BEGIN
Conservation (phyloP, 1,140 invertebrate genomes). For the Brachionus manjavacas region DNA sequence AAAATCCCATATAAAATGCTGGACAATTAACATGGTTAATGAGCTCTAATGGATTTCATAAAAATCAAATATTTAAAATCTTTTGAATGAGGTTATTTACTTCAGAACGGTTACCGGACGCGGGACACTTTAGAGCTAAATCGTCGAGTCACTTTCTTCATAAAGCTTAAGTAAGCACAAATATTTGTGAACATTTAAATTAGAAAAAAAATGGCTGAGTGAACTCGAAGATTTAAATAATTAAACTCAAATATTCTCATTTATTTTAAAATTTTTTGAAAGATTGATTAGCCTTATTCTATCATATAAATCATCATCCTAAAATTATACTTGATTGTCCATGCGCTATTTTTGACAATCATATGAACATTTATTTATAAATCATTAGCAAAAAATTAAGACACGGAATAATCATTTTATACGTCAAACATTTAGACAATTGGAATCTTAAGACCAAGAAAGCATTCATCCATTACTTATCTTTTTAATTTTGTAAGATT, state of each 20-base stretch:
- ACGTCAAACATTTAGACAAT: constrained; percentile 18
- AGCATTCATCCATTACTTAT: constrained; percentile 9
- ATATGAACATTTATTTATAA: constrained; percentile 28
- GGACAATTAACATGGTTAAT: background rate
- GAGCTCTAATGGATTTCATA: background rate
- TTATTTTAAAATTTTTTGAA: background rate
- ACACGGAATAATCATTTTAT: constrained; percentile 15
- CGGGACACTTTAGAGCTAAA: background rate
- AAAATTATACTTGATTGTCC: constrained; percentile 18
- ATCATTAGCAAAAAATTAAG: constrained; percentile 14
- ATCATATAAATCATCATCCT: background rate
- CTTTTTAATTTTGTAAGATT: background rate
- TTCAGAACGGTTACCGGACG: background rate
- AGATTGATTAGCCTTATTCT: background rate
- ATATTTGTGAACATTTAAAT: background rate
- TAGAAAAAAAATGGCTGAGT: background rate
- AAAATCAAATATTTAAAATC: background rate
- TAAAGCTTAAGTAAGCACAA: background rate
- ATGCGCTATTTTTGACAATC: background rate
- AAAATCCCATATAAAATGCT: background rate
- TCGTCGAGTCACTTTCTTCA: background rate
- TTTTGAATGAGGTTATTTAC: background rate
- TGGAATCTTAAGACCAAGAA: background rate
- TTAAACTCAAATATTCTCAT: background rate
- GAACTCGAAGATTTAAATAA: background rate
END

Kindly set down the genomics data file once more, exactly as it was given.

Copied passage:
Conservation (phyloP, 1,140 invertebrate genomes). For the Brachionus manjavacas region DNA sequence AAAATCCCATATAAAATGCTGGACAATTAACATGGTTAATGAGCTCTAATGGATTTCATAAAAATCAAATATTTAAAATCTTTTGAATGAGGTTATTTACTTCAGAACGGTTACCGGACGCGGGACACTTTAGAGCTAAATCGTCGAGTCACTTTCTTCATAAAGCTTAAGTAAGCACAAATATTTGTGAACATTTAAATTAGAAAAAAAATGGCTGAGTGAACTCGAAGATTTAAATAATTAAACTCAAATATTCTCATTTATTTTAAAATTTTTTGAAAGATTGATTAGCCTTATTCTATCATATAAATCATCATCCTAAAATTATACTTGATTGTCCATGCGCTATTTTTGACAATCATATGAACATTTATTTATAAATCATTAGCAAAAAATTAAGACACGGAATAATCATTTTATACGTCAAACATTTAGACAATTGGAATCTTAAGACCAAGAAAGCATTCATCCATTACTTATCTTTTTAATTTTGTAAGATT, state of each 20-base stretch:
- ACGTCAAACATTTAGACAAT: constrained; percentile 18
- AGCATTCATCCATTACTTAT: constrained; percentile 9
- ATATGAACATTTATTTATAA: constrained; percentile 28
- GGACAATTAACATGGTTAAT: background rate
- GAGCTCTAATGGATTTCATA: background rate
- TTATTTTAAAATTTTTTGAA: background rate
- ACACGGAATAATCATTTTAT: constrained; percentile 15
- CGGGACACTTTAGAGCTAAA: background rate
- AAAATTATACTTGATTGTCC: constrained; percentile 18
- ATCATTAGCAAAAAATTAAG: constrained; percentile 14
- ATCATATAAATCATCATCCT: background rate
- CTTTTTAATTTTGTAAGATT: background rate
- TTCAGAACGGTTACCGGACG: background rate
- AGATTGATTAGCCTTATTCT: background rate
- ATATTTGTGAACATTTAAAT: background rate
- TAGAAAAAAAATGGCTGAGT: background rate
- AAAATCAAATATTTAAAATC: background rate
- TAAAGCTTAAGTAAGCACAA: background rate
- ATGCGCTATTTTTGACAATC: background rate
- AAAATCCCATATAAAATGCT: background rate
- TCGTCGAGTCACTTTCTTCA: background rate
- TTTTGAATGAGGTTATTTAC: background rate
- TGGAATCTTAAGACCAAGAA: background rate
- TTAAACTCAAATATTCTCAT: background rate
- GAACTCGAAGATTTAAATAA: background rate